Myra Canyon closed to the public
The world-renowned Myra Canyon section of the Trans Canada Trail, closed after wildfire destroyed 12 of the 16 historic wooden trestle bridges in wildfire in 2003, is closed again.
Last week, boulders described as the size of cars and trucks fell from the rock face beside trestle number three onto the decking and damaged several of the ‘bents’ that hold up the intricately-engineered structure, making it unsafe.
B.C. Parks has closed Myra Canyon, between Ruth and Myra Stations, effective immediately.
There’s still snow at the 1200-metre elevation where the historic Kettle Valley Railway route traverses the hills east of Kelowna, but crews from B.C. Parks will get in as soon as possible to do a geotechnical site assessment and to assess the condition of the damaged trestle bridge.
There won’t be any estimates of when the trail will be reopened or repair costs until after those assessments have been done, said a ministry spokesman.
Signs have been placed at the parking lots at both ends of the canyon warning that the trail is closed.
Maintenance of the trail is looked after by the Myra Canyon Trestle Restoration Society whose volunteers decked the trestles after the rails were removed in 1980 and built railings in order to make the trail safer for hikers and cyclists.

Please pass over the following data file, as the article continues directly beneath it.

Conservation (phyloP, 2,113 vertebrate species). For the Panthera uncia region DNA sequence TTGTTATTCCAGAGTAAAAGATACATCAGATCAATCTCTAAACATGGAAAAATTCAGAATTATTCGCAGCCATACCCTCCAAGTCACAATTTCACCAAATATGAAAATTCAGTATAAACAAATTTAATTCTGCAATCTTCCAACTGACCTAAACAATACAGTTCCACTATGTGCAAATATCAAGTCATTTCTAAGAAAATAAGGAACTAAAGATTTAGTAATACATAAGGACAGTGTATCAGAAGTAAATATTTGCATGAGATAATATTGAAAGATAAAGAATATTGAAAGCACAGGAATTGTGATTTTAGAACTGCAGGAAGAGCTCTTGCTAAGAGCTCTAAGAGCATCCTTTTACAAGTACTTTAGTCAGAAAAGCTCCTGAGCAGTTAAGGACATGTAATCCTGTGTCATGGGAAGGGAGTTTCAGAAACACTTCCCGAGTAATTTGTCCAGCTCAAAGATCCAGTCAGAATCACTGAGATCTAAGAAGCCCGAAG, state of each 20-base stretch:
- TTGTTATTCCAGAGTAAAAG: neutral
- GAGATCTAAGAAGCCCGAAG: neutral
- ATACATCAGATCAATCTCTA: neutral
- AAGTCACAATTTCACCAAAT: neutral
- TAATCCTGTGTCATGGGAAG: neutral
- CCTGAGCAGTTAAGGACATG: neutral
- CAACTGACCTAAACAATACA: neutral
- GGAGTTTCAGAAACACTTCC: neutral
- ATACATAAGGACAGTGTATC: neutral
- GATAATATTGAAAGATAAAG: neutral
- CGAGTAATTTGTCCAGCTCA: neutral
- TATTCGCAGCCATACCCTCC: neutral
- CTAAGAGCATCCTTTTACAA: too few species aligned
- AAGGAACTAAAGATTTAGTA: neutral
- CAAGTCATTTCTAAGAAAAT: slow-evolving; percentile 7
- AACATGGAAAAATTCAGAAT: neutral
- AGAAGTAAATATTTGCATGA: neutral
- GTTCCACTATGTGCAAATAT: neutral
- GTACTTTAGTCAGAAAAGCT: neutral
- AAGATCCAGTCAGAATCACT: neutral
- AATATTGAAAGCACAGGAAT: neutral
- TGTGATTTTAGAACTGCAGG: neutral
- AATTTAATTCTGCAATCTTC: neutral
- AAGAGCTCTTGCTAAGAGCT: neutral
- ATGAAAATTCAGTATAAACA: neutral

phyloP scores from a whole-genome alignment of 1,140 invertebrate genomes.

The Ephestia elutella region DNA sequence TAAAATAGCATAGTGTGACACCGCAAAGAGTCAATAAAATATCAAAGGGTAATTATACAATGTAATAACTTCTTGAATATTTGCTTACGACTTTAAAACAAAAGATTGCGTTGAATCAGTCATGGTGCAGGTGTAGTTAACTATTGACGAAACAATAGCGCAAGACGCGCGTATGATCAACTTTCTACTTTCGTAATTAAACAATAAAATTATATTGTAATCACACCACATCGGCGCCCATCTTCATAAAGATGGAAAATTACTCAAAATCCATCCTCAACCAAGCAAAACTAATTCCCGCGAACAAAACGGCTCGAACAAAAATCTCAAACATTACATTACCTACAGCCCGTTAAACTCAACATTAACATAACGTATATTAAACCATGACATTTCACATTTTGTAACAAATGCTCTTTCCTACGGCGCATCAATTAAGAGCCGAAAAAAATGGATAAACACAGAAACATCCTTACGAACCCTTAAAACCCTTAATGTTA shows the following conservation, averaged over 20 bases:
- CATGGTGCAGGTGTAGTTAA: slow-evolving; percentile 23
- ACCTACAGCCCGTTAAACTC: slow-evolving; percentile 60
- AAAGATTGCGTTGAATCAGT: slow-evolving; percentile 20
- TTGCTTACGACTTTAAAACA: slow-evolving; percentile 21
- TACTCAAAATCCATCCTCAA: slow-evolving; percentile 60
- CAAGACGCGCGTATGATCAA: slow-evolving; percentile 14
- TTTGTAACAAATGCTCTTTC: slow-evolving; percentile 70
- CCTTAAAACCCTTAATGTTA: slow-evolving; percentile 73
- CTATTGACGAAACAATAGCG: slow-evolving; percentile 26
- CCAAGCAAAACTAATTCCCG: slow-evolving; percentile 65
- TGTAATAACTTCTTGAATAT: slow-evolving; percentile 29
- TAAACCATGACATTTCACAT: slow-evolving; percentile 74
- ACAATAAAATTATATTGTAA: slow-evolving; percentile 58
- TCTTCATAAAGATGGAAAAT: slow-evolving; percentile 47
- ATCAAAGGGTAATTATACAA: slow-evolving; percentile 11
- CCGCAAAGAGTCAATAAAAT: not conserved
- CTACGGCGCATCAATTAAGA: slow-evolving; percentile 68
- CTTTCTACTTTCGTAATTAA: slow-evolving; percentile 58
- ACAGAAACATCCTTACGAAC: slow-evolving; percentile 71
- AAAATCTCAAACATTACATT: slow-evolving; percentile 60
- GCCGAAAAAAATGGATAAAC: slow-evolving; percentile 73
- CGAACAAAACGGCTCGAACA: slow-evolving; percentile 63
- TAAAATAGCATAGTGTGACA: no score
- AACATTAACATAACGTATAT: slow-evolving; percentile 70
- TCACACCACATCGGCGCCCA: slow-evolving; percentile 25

Then, in 2003—just after it was declared a National Historic Site—the Okanagan Mountain Park wildfire swept through the canyon destroying 12 of the 16 wooden trestle bridges and damaging the two steel ones.
The federal government, with some assistance from the province, rebuilt the trestles at a cost of $17.5 million and the route was re-opened to recreational users from around the world in 2008.
A past-president of the MCTRS and chair of the committee who organized the rebuilding, Ken Campbell, said snow is late melting this year at that elevation, perhaps because there’s more than usual, so no volunteers have yet been in to assess winter damage to the trail.
The damage to trestle three was actually reported by a neighbour, Rolf von Andrian, who runs a bed and breakfast operation near the site, after some guests discovered the rockfall at the third trestle in from June Springs Road.
Campbell figures it will take time to repair the damaged trestle; to pull together supplies like the big timbers needed to build the bents needed to replace those damaged.
Trestle three is 82 metres long and nine metres high, one of the lower trestles, so Campbell feels it might be possible to create a detour around the damage if necessary.
He warned it’s not safe right now to even drive a snow machine over it.
Last spring volunteers cleared seven slides that had come down over the trail, partly because of an especially wet June.
Alternate freezing and thawing cycles are responsible for such rockfalls, because of water that get into fractures in cliff faces, then freezes. He expects there will be more of that this year before the season ends.
Rebuilding of that trestle after it was destroyed in the 2003 wildfire cost $1.2 million.
The MCTRS annual general meeting is April 17, at 6:30 p.m. at the EECO in Mission Creek Regional Park and everyone is welcome to attend. New directors are also welcomed, noted Campbell.